Ray Dalio is the Founder, Chairman and Co-Chief Investment Officer of Bridgewater Associates, a global leader in institutional portfolio management. About fifteen years ago, Ray and his wife Barbara established the Dalio Foundation, through which they support organizations at all levels of development, from start-ups in need of seed capital to well established institutions that can bring big and/or novel ideas to fruition. The Dalio Family also supports an eclectic mix of causes that reflect family member philanthropic passions. Ray and his son Mark, who is a nature filmmaker, are particularly passionate about the oceans. They believe that the oceans are the world’s largest, most important, and least well supported natural resource, and they believe that they can "move the needle" in supporting ocean exploration and science, and stimulating excitement with the visualization that ocean exploration is as or more important and exciting than space exploration.
An Emmy Award-nominated, 20-year veteran of the film industry, Jennifer Hile has filmed and produced media in more than 25 countries on all 7 continents. She has produced content for major networks including National Geographic, BBC, PBS, A&E, and TLC, as well as short films showcased in the Oceans Hall at the Smithsonian Museum and commercial/digital work for clients like Google and Microsoft. Jennifer is currently the Executive Producer and Head of Production at OceanX Media. For Oceans: Our Blue Planet, Jennifer logged several months at sea aboard the MV Alucia, including exploring the brine pools on the bottom of the Gulf of Mexico, the “boiling sea” shoot in Costa Rica, and one-month spent on ice filming in Antarctica. At the start of her career, Jennifer sailed a 25-foot sloop across the Indian Ocean and up the Red Sea to document the beauty and animals of the sea. Her work with OceanX is a continuation of her lifetime commitment to ocean exploration and conservation.
Mark Dalio is the Founder and Creative Director of OceanX Media, a production company with a mission to create world-class media that educates and inspires people to connect with the oceans. His vision for OceanX Media is to use vivid cinematography and digital media to tell the compelling stories of scientific discoveries and exploration on the vessel Alucia as it moves around the world. Mark's inspiration for this vision began in 2012, when Alucia documented the first ever footage of the Giant Squid. The images of this significant ocean discovery captured the attention of audiences around the world, which Mark felt fully demonstrated the ship’s unique power to capture groundbreaking ocean media. Since founding OceanX Media, Mark has featured the work of Alucia the vessel in the PBS Nova Special Creatures of Light, David Attenborough's show Great Barrier Reef and BBC’s landmark series Blue Planet II.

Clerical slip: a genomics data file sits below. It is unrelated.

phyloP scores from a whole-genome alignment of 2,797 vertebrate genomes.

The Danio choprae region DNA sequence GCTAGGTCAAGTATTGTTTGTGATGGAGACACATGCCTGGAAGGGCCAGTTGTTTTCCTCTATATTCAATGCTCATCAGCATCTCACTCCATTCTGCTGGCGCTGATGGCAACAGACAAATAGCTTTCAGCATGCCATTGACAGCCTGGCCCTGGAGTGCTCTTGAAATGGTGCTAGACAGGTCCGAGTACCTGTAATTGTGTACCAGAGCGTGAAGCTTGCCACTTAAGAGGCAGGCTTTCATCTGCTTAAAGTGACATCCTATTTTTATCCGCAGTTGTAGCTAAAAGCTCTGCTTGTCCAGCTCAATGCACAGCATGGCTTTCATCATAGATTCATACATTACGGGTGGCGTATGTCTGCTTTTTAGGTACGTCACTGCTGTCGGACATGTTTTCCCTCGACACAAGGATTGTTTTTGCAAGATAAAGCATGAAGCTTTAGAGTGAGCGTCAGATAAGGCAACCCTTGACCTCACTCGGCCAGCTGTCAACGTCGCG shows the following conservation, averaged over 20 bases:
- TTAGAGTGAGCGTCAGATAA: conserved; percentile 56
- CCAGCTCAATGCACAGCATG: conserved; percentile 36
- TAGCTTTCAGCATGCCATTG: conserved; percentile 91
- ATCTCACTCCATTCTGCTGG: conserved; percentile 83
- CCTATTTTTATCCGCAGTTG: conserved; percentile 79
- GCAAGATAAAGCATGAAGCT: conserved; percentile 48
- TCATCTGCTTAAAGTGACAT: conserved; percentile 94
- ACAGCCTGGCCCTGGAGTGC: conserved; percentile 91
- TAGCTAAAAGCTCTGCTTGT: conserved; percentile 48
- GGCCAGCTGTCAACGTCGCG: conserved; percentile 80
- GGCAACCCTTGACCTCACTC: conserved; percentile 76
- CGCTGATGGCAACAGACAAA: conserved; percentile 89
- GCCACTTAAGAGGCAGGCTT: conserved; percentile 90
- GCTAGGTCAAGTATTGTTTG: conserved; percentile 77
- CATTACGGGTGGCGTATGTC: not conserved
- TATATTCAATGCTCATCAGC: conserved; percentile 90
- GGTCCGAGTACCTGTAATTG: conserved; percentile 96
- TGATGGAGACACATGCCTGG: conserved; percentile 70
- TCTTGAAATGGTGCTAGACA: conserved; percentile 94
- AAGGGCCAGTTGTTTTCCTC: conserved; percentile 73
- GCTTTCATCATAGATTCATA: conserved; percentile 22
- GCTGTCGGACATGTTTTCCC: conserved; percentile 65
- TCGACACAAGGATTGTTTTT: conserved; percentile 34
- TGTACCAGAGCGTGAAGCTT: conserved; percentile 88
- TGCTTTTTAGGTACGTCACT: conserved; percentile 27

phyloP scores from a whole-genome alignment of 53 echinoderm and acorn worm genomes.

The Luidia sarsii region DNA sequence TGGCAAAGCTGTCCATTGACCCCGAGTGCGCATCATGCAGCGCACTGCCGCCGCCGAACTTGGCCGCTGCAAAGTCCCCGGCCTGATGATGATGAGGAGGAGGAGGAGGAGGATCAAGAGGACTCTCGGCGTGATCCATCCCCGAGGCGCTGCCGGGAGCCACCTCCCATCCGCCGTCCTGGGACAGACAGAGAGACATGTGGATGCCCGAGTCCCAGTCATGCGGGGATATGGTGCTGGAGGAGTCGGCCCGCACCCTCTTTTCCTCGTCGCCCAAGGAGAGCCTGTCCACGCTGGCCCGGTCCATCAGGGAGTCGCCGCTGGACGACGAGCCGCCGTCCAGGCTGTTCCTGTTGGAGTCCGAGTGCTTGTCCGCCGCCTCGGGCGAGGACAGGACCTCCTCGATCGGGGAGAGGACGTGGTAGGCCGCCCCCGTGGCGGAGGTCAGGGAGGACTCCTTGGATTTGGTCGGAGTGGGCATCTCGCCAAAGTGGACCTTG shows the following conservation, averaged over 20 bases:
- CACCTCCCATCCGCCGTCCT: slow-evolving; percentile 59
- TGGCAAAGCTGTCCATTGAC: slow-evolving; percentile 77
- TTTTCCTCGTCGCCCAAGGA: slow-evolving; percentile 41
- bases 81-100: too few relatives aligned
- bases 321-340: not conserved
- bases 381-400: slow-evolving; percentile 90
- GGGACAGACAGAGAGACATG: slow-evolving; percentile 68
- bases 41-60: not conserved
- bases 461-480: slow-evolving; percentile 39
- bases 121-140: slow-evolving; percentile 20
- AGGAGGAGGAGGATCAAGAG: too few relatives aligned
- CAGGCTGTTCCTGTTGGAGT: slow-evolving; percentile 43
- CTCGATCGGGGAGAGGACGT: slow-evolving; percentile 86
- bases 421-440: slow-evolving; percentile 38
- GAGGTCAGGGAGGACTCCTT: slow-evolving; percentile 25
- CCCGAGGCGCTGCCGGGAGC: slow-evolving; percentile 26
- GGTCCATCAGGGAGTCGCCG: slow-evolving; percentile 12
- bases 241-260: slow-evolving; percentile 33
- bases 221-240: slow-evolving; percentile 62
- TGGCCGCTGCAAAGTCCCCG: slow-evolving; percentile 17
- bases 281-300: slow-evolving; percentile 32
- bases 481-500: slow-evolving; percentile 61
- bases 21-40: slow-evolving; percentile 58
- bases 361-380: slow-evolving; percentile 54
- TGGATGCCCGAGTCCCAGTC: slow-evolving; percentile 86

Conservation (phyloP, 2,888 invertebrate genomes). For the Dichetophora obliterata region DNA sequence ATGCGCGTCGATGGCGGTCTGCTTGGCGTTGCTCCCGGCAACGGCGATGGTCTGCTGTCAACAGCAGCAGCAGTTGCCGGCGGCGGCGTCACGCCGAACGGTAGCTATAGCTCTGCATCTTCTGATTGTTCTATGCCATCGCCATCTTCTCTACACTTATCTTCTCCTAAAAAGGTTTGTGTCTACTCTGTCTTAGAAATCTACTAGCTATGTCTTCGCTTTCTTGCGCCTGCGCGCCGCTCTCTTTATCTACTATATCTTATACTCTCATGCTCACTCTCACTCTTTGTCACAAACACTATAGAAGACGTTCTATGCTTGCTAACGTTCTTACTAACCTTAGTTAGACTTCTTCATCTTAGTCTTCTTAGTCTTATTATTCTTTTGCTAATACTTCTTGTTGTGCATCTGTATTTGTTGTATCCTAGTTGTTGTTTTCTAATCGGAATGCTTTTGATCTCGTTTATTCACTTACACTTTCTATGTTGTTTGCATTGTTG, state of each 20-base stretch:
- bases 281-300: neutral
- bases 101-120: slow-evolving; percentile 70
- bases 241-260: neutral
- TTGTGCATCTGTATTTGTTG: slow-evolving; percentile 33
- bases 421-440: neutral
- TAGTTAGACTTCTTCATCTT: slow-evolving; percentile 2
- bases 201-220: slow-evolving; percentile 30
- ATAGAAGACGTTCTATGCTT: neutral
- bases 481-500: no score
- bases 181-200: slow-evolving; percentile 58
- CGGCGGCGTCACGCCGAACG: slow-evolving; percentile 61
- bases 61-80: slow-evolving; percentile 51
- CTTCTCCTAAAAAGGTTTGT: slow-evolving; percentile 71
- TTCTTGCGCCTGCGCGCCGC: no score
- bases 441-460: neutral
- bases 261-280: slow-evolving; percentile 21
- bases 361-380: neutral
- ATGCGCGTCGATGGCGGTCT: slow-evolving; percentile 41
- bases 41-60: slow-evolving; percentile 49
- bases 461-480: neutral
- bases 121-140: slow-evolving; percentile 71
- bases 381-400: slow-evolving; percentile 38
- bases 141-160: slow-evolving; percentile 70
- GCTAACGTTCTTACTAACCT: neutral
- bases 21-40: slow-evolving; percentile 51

The Great Barrier Reef is the world’s largest living structure -- It is made up of around 3000 coral reefs and is larger in area than the entire United Kingdom.
Coral reefs cover just 0.1% of the ocean’s surface area, yet they are home to 25% of all known marine species.
Dolphins have lungs and breathe air like we do. They can hold their breath for more than 15 minutes.
About half of the planet’s total atmospheric oxygen is produced by ocean phytoplankton.
Kelp is one of the fastest growing organisms in the world - giant kelp can grow up to half a meter a day!
The common octopus is capable of behaviours so smart and sophisticated, that scientists compare their activities to chimpanzees.
It is thought that sea otters can spend their entire lives without leaving the water.
The deepest part of the ocean is almost 11 kilometres down!
More people have been to the moon than have been to the deepest parts of our oceans.
Humpback whales can reach 18 metres in length and weigh up to 40 tonnes – that’s more than four large elephants!
The ingenious tusk fish have figured out how to break open hard-shelled clams by cracking them against coral outcrops.